There is little doubt that the testator bore a very close and confidential relationship with the defendant. He reposed confidence in her, entrusted her with his business affairs, and depended upon her to care for many of his physical requirements. But even granting the existence of a fiduciary relationship in which defendant was the dominant party, there is nothing to show that she procured the will or participated in its preparation and execution. The presumption of undue influence arises not from the mere fact of a fiduciary relationship, but from participation in procuring execution of the will. (Redmond v. Steele, 5 Ill.2d 602; Lake v. Seiffert, 410 Ill. 444; Ginsberg v. Ginsberg, 361 Ill. 499.) The only facts shown here to connect defendant with the making of this will are that she drove the automobile when the testator stopped at his attorney's home on the way to the hospital, that she took him to the law office on the day the will was signed, and that she was present in the outer office when the will was executed. There is no proof that she discussed a will with him or his attorney, that she persuaded him to go to the attorney for such purpose, or that she was otherwise instrumental in procuring the will. The trial court properly found that the proof failed to show undue influence.
It is further contended that the decree is against the manifest weight of the evidence on the issue of testamentary capacity. Five witnesses on plaintiff's behalf, including a doctor who had periodically treated the testator for his physical ailments, testified to the effect that he was not of sound mind. On defendant's behalf eleven witnesses, including the attorney who prepared the will and a physician who had examined the testator on one occasion, testified that he was of sound mind. It is unnecessary to relate in detail the evidence on this question, since it is in conflict and is clearly sufficient to sustain the decree when considered in its aspects most favorable to defendant.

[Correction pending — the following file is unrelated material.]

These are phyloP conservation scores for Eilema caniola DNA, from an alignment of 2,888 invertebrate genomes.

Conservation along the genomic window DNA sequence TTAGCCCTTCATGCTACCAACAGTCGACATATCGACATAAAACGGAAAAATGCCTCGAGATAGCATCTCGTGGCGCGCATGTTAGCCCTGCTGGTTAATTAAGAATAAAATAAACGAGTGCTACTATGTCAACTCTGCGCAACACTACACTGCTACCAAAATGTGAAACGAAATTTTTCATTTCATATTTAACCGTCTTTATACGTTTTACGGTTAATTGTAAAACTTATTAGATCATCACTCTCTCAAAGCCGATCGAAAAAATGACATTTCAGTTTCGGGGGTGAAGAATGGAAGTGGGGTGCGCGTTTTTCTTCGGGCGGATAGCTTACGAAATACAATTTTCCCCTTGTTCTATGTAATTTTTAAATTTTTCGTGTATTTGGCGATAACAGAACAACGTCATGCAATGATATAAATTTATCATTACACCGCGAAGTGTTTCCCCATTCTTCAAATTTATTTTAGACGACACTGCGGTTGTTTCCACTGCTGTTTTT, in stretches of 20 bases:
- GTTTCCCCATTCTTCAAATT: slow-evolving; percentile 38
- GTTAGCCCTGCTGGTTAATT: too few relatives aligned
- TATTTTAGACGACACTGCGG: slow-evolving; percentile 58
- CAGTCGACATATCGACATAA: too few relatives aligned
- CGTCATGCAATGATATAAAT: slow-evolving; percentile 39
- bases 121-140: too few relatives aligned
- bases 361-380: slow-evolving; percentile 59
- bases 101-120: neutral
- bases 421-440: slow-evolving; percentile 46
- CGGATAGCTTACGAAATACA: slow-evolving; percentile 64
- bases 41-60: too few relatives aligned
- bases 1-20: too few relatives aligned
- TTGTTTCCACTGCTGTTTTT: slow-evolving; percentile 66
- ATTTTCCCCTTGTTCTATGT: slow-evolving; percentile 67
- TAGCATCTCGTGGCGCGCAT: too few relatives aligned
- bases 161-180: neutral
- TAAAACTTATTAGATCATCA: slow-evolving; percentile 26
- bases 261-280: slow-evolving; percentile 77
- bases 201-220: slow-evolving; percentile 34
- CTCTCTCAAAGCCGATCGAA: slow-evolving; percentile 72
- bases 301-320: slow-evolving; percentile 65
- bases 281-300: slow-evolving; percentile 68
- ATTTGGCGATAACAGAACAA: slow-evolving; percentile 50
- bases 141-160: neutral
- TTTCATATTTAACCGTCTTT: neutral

The law requires that a testator have sufficient mental capacity to know the natural objects of his bounty, to comprehend the nature of his property and the particular business in which he is engaged, and to make disposition of his property according to some plan formed in his mind. It is not necessary, however, to be of absolutely sound mind in every respect in order to have sufficient mental capacity to make a will. (Peters v. Catt, 15 Ill.2d 255.) Evidence in the case at bar that the testator was afflicted with arteriosclerosis and nephritis, that at times he was forgetful or failed to immediately recognize some of his relatives, and that he suffered other limitations usually associated with persons of advanced age, is not sufficient to require a finding that he could not comprehend the objects of his bounty or dispose of his property according to some plan formulated in his mind. The trial judge saw the witnesses and heard their testimony. He doubtless took into consideration their interest or lack of interest, their demeanor while testifying, and all of the other factors affecting the weight and credibility to be given their testimony.
Plaintiff complains that certain witnesses for defendant were permitted to testify as to testator's soundness of mind without detailing sufficient conversations or facts upon which to base their opinions. The rule is that a person who is not an expert may give his opinion concerning the mental capacity of a testator only if it appears that such witness was acquainted with him and relates facts and circumstances which afford a basis for the opinion. (Ginsberg v. Ginsberg, 361 Ill. 499.) However, the question whether the facts stated form a sufficient basis for the opinion is within the discretion of the trial court. Unless there is an abuse of discretion the admission of such testimony will not require a reversal of the decree. (DeMarco v. McGill, 402 Ill. 46.) The plaintiff has failed to show an abuse of discretion here.
We have considered other contentions of the plaintiff alleging error in rulings on the evidence, but find them to be without sufficient merit to warrant discussion. The decree of the circuit court is affirmed.